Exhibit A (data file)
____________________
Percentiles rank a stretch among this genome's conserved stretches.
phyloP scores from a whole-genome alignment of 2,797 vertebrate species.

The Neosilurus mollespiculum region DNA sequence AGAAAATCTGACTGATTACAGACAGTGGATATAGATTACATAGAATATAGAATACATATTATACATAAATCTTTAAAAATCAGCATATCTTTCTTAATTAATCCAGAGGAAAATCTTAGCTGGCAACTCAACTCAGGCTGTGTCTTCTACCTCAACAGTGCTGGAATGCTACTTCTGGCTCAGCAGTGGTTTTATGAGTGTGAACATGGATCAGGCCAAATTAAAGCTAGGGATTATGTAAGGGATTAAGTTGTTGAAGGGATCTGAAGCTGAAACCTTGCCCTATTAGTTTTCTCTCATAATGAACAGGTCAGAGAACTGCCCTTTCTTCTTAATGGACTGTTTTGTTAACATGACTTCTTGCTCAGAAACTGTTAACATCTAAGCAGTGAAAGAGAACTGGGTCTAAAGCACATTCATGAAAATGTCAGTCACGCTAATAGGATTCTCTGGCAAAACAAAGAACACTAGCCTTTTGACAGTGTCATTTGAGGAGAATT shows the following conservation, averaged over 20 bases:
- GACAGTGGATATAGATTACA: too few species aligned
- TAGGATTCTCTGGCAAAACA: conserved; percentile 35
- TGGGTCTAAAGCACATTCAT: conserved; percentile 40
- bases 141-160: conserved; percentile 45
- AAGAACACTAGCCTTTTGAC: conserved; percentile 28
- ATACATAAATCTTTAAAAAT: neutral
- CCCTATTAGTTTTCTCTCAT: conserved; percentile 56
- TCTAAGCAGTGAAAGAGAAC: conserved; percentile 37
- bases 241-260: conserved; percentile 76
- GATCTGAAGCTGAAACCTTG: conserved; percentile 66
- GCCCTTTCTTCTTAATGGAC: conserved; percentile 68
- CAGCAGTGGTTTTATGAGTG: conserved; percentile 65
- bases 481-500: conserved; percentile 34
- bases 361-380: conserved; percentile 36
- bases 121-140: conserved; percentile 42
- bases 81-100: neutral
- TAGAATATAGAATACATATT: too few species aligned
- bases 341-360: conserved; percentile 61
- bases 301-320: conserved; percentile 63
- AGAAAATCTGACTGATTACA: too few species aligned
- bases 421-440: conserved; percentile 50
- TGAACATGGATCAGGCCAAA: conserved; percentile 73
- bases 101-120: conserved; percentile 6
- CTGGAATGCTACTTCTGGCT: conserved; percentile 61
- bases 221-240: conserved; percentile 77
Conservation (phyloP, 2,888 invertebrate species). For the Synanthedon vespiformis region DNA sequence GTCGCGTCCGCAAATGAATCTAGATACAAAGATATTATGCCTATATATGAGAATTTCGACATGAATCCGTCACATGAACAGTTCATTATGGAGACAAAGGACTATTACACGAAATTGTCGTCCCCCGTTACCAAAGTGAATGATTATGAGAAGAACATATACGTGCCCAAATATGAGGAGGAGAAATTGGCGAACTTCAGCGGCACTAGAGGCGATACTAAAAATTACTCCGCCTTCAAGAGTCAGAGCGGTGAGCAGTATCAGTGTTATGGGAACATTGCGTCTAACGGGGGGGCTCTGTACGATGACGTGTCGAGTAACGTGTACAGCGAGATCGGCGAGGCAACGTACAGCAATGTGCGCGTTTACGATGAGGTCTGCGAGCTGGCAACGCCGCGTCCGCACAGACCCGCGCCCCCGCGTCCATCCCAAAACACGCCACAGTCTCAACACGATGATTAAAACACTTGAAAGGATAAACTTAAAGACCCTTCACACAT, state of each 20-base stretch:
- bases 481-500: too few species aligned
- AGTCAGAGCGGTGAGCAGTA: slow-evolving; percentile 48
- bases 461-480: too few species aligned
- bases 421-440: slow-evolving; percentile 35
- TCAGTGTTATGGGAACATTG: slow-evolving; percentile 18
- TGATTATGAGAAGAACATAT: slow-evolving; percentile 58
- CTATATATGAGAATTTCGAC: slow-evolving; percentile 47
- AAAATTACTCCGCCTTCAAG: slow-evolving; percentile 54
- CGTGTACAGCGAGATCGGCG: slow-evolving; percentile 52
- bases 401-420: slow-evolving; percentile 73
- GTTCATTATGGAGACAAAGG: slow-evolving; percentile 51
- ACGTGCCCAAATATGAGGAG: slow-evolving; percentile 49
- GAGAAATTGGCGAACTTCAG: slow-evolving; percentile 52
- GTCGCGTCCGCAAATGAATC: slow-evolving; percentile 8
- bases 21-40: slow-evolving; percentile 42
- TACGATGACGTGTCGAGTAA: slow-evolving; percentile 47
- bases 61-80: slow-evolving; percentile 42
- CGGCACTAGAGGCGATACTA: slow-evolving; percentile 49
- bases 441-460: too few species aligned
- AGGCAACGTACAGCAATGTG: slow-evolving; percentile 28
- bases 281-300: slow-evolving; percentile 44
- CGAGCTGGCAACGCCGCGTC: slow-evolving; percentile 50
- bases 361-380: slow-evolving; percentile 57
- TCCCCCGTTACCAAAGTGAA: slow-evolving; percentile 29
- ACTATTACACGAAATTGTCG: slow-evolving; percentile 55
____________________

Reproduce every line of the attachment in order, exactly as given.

Percentiles rank a stretch among this genome's conserved stretches.
phyloP scores from a whole-genome alignment of 2,797 vertebrate species.

The Neosilurus mollespiculum region DNA sequence AGAAAATCTGACTGATTACAGACAGTGGATATAGATTACATAGAATATAGAATACATATTATACATAAATCTTTAAAAATCAGCATATCTTTCTTAATTAATCCAGAGGAAAATCTTAGCTGGCAACTCAACTCAGGCTGTGTCTTCTACCTCAACAGTGCTGGAATGCTACTTCTGGCTCAGCAGTGGTTTTATGAGTGTGAACATGGATCAGGCCAAATTAAAGCTAGGGATTATGTAAGGGATTAAGTTGTTGAAGGGATCTGAAGCTGAAACCTTGCCCTATTAGTTTTCTCTCATAATGAACAGGTCAGAGAACTGCCCTTTCTTCTTAATGGACTGTTTTGTTAACATGACTTCTTGCTCAGAAACTGTTAACATCTAAGCAGTGAAAGAGAACTGGGTCTAAAGCACATTCATGAAAATGTCAGTCACGCTAATAGGATTCTCTGGCAAAACAAAGAACACTAGCCTTTTGACAGTGTCATTTGAGGAGAATT shows the following conservation, averaged over 20 bases:
- GACAGTGGATATAGATTACA: too few species aligned
- TAGGATTCTCTGGCAAAACA: conserved; percentile 35
- TGGGTCTAAAGCACATTCAT: conserved; percentile 40
- bases 141-160: conserved; percentile 45
- AAGAACACTAGCCTTTTGAC: conserved; percentile 28
- ATACATAAATCTTTAAAAAT: neutral
- CCCTATTAGTTTTCTCTCAT: conserved; percentile 56
- TCTAAGCAGTGAAAGAGAAC: conserved; percentile 37
- bases 241-260: conserved; percentile 76
- GATCTGAAGCTGAAACCTTG: conserved; percentile 66
- GCCCTTTCTTCTTAATGGAC: conserved; percentile 68
- CAGCAGTGGTTTTATGAGTG: conserved; percentile 65
- bases 481-500: conserved; percentile 34
- bases 361-380: conserved; percentile 36
- bases 121-140: conserved; percentile 42
- bases 81-100: neutral
- TAGAATATAGAATACATATT: too few species aligned
- bases 341-360: conserved; percentile 61
- bases 301-320: conserved; percentile 63
- AGAAAATCTGACTGATTACA: too few species aligned
- bases 421-440: conserved; percentile 50
- TGAACATGGATCAGGCCAAA: conserved; percentile 73
- bases 101-120: conserved; percentile 6
- CTGGAATGCTACTTCTGGCT: conserved; percentile 61
- bases 221-240: conserved; percentile 77
Conservation (phyloP, 2,888 invertebrate species). For the Synanthedon vespiformis region DNA sequence GTCGCGTCCGCAAATGAATCTAGATACAAAGATATTATGCCTATATATGAGAATTTCGACATGAATCCGTCACATGAACAGTTCATTATGGAGACAAAGGACTATTACACGAAATTGTCGTCCCCCGTTACCAAAGTGAATGATTATGAGAAGAACATATACGTGCCCAAATATGAGGAGGAGAAATTGGCGAACTTCAGCGGCACTAGAGGCGATACTAAAAATTACTCCGCCTTCAAGAGTCAGAGCGGTGAGCAGTATCAGTGTTATGGGAACATTGCGTCTAACGGGGGGGCTCTGTACGATGACGTGTCGAGTAACGTGTACAGCGAGATCGGCGAGGCAACGTACAGCAATGTGCGCGTTTACGATGAGGTCTGCGAGCTGGCAACGCCGCGTCCGCACAGACCCGCGCCCCCGCGTCCATCCCAAAACACGCCACAGTCTCAACACGATGATTAAAACACTTGAAAGGATAAACTTAAAGACCCTTCACACAT, state of each 20-base stretch:
- bases 481-500: too few species aligned
- AGTCAGAGCGGTGAGCAGTA: slow-evolving; percentile 48
- bases 461-480: too few species aligned
- bases 421-440: slow-evolving; percentile 35
- TCAGTGTTATGGGAACATTG: slow-evolving; percentile 18
- TGATTATGAGAAGAACATAT: slow-evolving; percentile 58
- CTATATATGAGAATTTCGAC: slow-evolving; percentile 47
- AAAATTACTCCGCCTTCAAG: slow-evolving; percentile 54
- CGTGTACAGCGAGATCGGCG: slow-evolving; percentile 52
- bases 401-420: slow-evolving; percentile 73
- GTTCATTATGGAGACAAAGG: slow-evolving; percentile 51
- ACGTGCCCAAATATGAGGAG: slow-evolving; percentile 49
- GAGAAATTGGCGAACTTCAG: slow-evolving; percentile 52
- GTCGCGTCCGCAAATGAATC: slow-evolving; percentile 8
- bases 21-40: slow-evolving; percentile 42
- TACGATGACGTGTCGAGTAA: slow-evolving; percentile 47
- bases 61-80: slow-evolving; percentile 42
- CGGCACTAGAGGCGATACTA: slow-evolving; percentile 49
- bases 441-460: too few species aligned
- AGGCAACGTACAGCAATGTG: slow-evolving; percentile 28
- bases 281-300: slow-evolving; percentile 44
- CGAGCTGGCAACGCCGCGTC: slow-evolving; percentile 50
- bases 361-380: slow-evolving; percentile 57
- TCCCCCGTTACCAAAGTGAA: slow-evolving; percentile 29
- ACTATTACACGAAATTGTCG: slow-evolving; percentile 55